Two Ford Motor Co. factories near Detroit will see 170 additional blue-collar jobs in the next two years as the automaker brings battery pack and gas-electric hybrid transmission assembly to the United States.
Ford said Monday that it will invest $135 million by 2012 at factories in Ypsilanti Township and Sterling Heights, Mich., to design, engineer and produce components for its next generation of hybrids and fully electric vehicles. About half the investment comes from a federal grant.
The Ypsilanti factory, which now makes auto parts, will get $10 million of investment to build battery packs, creating about 40 new jobs. The packs are now assembled by Delphi Corp. in Mexico. Ford will get its advanced lithium-ion battery cells from a parts supplier that it would not identify.
The Sterling Heights transmission factory will get a $125 million investment and 130 new jobs to build the continuously variable hybrid transmissions now built in Japan.
Currently a supplier makes complex hybrid transmissions for Ford in Japan, the company said.
Ford also said that future development of electric and hybrid vehicles will be centered in the Detroit area, and it also will add 50 engineers to help do the work.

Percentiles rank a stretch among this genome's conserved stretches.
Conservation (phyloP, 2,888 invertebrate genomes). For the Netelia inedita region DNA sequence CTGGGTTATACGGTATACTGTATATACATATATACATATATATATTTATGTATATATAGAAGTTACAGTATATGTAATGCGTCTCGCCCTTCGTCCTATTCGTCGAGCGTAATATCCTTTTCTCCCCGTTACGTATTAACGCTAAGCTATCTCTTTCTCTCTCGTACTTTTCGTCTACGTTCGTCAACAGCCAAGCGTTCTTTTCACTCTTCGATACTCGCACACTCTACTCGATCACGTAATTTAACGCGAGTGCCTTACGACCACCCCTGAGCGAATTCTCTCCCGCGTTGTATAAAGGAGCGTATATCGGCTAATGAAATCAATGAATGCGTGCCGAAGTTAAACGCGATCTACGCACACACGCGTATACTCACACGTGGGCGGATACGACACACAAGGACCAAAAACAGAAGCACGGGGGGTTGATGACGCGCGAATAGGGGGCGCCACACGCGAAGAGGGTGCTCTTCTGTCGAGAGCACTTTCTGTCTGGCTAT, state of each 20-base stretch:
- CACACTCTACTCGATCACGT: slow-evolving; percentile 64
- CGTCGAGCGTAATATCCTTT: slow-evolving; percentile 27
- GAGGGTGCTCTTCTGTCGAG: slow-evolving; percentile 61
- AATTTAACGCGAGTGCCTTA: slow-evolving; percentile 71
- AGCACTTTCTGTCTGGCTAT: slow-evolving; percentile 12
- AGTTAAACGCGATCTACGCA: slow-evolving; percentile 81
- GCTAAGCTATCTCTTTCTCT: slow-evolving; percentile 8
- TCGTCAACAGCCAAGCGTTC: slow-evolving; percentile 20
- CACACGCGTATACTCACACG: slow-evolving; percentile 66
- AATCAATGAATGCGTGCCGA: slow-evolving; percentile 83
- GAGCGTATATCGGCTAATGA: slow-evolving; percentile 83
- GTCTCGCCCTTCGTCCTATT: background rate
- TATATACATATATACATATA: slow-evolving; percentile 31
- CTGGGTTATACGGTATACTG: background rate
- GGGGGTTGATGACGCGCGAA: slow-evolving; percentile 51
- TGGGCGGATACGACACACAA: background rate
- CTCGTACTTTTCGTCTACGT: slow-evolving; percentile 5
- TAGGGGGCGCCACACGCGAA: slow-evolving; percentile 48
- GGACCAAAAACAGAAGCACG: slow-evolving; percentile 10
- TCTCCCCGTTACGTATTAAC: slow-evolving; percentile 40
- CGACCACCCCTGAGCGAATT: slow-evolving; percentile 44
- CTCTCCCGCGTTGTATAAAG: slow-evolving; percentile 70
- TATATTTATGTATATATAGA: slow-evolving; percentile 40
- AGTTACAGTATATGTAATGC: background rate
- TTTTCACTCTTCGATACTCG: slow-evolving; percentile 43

Mark Fields, Ford's president of the Americas, said further job growth and investment depends on acceptance of electric vehicles in the marketplace.
Ford received a $62.7 million grant from the U.S. Department of Energy for hybrid and electric vehicles. The money is part of the federal economic stimulus package, Ford officials said Monday at a news conference at the Ypsilanti Township factory. The company also received tax breaks from state and local governments.
Fields said Ford was able to bring the jobs to the U.S. because of cooperation with the United Auto Workers on wages and productivity.
UAW vice president Bob King, who has been nominated to become the union's president, said the cooperation was essential to bringing jobs that Ford, which is based in Dearborn, Mich., could have kept in other countries.